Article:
Nigersaurus - The Dinosaur That Thought It Was a Lawn Mower

Nigersaurus - A Bizarre African Sauropod

As Dinosaurs dominated life on Earth during the latter part of the Mesozoic they diversified into many varied forms, each genus adapting to a specific way of life and filling an ecological niche.

Further research has just been published (November 2007) on a particularly bizarre looking sauropod from Africa - Nigersaurus.

Nigersaurus was first described in 1976 but little was known about this Diplodocoid sauropod as although many isolated bones and fragments of fossils had been recovered very few were found in any form of association or articulation, so piecing together a complete picture of this animal was proving difficult.

New Giant Meat-Eating Dinosaur From Africa

New Species of Carcharodontosaurus Discovered in Niger

Dinosaur fans, especially collectors of dinosaur models can look forward to a number of new meat-eating dinosaurs being made after it was confirmed that a new type of huge predatory dinosaur has been found in Africa. Fossils found many years ago by a student have formally been described and a new meat-eating dinosaur discovery announced.

For graduate Steve Brusatte, a palaeobiologist at the University of Bristol, England, the long wait for the naming and describing of his 1997 fossil find is finally over. Elements of the skull, including the premaxilla (part of the upper jaw) and cervical vertebrae (back bones) discovered in an expedition to Niger (Africa) have been described in the scientific publication "The Journal of Vertebrate Paleontology" out this week.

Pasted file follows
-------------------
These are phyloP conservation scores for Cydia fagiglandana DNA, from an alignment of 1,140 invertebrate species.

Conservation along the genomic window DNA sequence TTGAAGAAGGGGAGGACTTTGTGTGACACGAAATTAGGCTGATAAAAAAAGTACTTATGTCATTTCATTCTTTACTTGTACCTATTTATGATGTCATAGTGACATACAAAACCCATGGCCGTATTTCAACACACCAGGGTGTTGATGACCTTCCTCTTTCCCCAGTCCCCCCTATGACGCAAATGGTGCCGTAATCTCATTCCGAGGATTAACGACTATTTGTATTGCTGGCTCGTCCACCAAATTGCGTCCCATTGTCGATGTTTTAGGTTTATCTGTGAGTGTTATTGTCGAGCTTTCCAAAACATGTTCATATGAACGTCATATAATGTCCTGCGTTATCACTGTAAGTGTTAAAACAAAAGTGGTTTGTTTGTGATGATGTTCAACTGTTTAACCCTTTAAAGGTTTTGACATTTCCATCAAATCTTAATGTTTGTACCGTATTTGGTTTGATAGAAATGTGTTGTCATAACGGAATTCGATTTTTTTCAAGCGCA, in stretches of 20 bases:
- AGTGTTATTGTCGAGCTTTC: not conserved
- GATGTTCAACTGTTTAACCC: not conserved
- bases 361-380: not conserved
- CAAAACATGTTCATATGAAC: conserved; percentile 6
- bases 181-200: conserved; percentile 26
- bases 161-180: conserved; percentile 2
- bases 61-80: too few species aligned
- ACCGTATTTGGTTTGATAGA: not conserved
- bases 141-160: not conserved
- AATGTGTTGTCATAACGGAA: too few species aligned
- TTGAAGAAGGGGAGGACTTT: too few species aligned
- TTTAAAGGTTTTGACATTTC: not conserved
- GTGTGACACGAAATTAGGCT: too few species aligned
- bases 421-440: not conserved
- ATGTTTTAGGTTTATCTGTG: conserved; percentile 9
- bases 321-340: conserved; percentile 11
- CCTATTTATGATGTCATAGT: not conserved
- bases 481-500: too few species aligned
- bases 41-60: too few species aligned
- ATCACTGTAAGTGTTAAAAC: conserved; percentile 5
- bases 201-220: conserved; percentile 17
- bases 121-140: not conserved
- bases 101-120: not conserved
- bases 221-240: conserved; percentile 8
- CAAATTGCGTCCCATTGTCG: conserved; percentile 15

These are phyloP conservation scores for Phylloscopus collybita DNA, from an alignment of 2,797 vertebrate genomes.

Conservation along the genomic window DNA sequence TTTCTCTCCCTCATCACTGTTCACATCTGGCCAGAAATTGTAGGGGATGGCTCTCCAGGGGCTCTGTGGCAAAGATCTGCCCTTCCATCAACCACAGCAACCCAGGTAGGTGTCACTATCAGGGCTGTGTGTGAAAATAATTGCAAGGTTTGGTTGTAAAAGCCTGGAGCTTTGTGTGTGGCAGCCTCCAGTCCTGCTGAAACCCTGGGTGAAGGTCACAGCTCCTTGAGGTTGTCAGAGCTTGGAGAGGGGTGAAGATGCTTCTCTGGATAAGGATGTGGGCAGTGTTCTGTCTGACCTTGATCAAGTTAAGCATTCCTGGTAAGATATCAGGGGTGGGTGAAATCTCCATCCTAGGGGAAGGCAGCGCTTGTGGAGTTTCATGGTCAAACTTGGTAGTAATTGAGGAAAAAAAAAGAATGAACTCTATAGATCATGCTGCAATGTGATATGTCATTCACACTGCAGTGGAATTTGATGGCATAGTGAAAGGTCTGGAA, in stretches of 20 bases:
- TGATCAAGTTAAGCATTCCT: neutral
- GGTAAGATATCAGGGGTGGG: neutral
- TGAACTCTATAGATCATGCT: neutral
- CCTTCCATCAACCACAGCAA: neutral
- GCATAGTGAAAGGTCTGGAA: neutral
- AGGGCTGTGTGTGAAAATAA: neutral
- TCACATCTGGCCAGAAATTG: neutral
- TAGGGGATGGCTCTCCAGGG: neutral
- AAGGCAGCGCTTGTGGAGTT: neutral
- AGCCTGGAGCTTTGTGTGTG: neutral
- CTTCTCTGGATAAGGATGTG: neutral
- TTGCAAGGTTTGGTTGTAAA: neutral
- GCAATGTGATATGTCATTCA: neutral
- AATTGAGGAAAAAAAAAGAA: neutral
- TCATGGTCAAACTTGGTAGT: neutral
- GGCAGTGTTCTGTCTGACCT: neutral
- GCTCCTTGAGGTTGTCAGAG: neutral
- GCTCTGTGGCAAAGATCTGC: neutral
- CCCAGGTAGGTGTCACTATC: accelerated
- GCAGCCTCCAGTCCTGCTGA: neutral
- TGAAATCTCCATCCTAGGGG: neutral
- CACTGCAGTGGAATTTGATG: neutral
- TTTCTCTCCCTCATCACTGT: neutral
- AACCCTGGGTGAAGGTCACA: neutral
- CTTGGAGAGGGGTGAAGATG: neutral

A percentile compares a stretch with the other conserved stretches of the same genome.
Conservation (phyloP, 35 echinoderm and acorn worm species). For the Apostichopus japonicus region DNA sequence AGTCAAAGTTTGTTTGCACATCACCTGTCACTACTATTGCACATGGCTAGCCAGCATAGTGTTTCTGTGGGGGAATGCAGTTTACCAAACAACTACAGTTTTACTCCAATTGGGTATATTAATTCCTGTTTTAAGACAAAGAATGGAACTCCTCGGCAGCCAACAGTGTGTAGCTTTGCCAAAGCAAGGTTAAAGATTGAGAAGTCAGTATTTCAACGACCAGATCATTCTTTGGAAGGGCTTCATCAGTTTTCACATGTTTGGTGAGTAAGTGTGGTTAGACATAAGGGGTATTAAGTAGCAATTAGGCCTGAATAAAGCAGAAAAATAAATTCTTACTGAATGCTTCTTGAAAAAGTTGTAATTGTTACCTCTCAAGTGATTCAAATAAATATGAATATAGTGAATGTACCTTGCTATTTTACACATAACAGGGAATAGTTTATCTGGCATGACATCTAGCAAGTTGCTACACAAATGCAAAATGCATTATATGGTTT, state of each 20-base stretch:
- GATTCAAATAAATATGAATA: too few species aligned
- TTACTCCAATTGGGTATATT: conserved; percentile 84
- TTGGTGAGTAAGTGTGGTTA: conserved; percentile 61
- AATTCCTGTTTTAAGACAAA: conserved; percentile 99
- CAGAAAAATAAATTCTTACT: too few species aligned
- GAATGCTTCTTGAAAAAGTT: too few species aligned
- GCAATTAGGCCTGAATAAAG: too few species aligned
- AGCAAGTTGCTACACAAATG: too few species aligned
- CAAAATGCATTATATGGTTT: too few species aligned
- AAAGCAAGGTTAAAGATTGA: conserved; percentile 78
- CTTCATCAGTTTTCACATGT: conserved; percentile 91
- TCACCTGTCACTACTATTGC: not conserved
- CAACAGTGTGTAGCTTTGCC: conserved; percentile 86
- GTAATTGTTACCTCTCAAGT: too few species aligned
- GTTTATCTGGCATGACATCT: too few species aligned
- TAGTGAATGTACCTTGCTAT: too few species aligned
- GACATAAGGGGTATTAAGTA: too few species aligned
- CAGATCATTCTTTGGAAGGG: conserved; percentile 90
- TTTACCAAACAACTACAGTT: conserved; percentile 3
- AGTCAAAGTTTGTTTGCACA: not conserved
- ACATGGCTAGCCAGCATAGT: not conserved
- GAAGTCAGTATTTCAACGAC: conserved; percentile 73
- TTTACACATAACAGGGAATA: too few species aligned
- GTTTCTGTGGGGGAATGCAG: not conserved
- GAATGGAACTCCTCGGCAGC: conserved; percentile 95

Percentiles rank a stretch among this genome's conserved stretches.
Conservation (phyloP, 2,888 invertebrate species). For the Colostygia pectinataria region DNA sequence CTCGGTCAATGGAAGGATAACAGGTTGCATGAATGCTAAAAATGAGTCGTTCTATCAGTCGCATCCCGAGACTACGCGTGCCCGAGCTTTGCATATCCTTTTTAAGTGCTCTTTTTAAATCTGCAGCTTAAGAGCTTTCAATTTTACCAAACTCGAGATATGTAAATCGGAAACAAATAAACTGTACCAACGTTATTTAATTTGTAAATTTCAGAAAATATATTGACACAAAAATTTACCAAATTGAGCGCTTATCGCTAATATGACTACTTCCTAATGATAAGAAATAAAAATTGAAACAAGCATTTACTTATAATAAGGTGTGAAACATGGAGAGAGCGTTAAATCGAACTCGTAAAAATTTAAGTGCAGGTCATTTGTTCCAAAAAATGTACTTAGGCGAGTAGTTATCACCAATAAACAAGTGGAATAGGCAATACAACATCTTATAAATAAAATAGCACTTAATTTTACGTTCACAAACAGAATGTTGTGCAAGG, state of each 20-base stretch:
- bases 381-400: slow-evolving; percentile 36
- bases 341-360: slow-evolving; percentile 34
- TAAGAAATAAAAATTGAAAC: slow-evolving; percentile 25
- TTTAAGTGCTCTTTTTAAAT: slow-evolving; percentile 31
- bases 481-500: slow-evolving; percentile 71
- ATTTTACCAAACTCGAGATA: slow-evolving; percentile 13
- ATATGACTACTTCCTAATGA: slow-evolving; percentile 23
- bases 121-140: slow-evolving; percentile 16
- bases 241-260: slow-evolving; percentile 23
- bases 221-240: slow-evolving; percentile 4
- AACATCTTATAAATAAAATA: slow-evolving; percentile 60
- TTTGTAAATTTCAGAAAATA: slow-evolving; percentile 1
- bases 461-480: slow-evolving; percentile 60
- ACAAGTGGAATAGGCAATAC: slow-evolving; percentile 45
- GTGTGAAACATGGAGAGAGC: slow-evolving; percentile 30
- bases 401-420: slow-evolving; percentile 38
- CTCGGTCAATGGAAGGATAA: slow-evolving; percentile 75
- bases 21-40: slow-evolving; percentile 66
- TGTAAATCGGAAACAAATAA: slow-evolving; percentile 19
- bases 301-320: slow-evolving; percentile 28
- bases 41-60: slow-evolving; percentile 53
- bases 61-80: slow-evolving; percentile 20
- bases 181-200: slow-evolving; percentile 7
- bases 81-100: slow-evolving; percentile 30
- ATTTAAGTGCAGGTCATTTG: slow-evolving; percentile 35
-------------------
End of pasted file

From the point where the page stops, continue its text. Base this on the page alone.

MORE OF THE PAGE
Long-Necked Dinosaur Fossils Found in Antarctica

Lower Jurassic Fossils Found on Antarctic Mountainside

Scientists from the Field Museum in Chicago in co-operation with palaeontologists from Argentina (Museo Paleontologico - Chubut); have named and described a new genus and species of dinosaur that once roamed the Antarctic portion of Gondwanaland 190 million years ago.

A New Sauropodomorph

The animal was a Sauropodomorph, an early long-necked dinosaur, although only partial remains were excavated (a femur and an incomplete ankle plus some foot bones); scientists estimate that this animal was 8 metres long and weighed 4 tonnes. It has been named Glacialisaurus hammeri (Hammer's glacial lizard), in honour of Dr. William Hammer who led the expedition.

Why Did Baby Diplodocus Dinosaurs Have a Short Neck?

The Joys of Working with Baby Dinosaurs

Ask any young dinosaur fan to draw a Diplodocus, an Apatosaurus and even a Brachiosaurus and they will most likely produce a picture of a big animal with a large body, a long tail and of course a very long neck, just the way these animals are depicted in books, CDs and television programmes. These dinosaurs, known as Sauropods, are also commonly called long-necked dinosaurs as one of their distinguishing features is of course their elongated, muscular necks.

Baby Dinosaurs Looked Very Different

However, when it comes to working on a museum exhibits that depict a baby Diplodocus, our thoughts about the typical long-necked dinosaur shape have to be discarded.

Palaeontologists Take Steps to Protect Dig Sites

Field Workers Attempt to Protect Fossil Dig Sites

Following a number of incidents of fossil thefts and deliberate vandalism from Canadian vertebrate fossil sites, scientists are taking steps to try to protect the precious fossils that they find. Dinosaur fossils can take many months or even years to be excavated and removed from a dig site. In many cases, each fragment of bone or piece of a tooth has to be carefully excavated and then protected with glues and resins before they can be taken from the location. This painstaking process can take many hundreds of man hours to complete and as a result many fossils are only partially mapped and prepared in each season. The site is often carefully covered over so that palaeontologists can return to the area to complete their work later on that year or even in subsequent years.

Duck-Billed Platypus Lived Alongside Duck-Billed Dinosaurs

The Duck-Billed Platypus - One of the Oldest Type of Mammals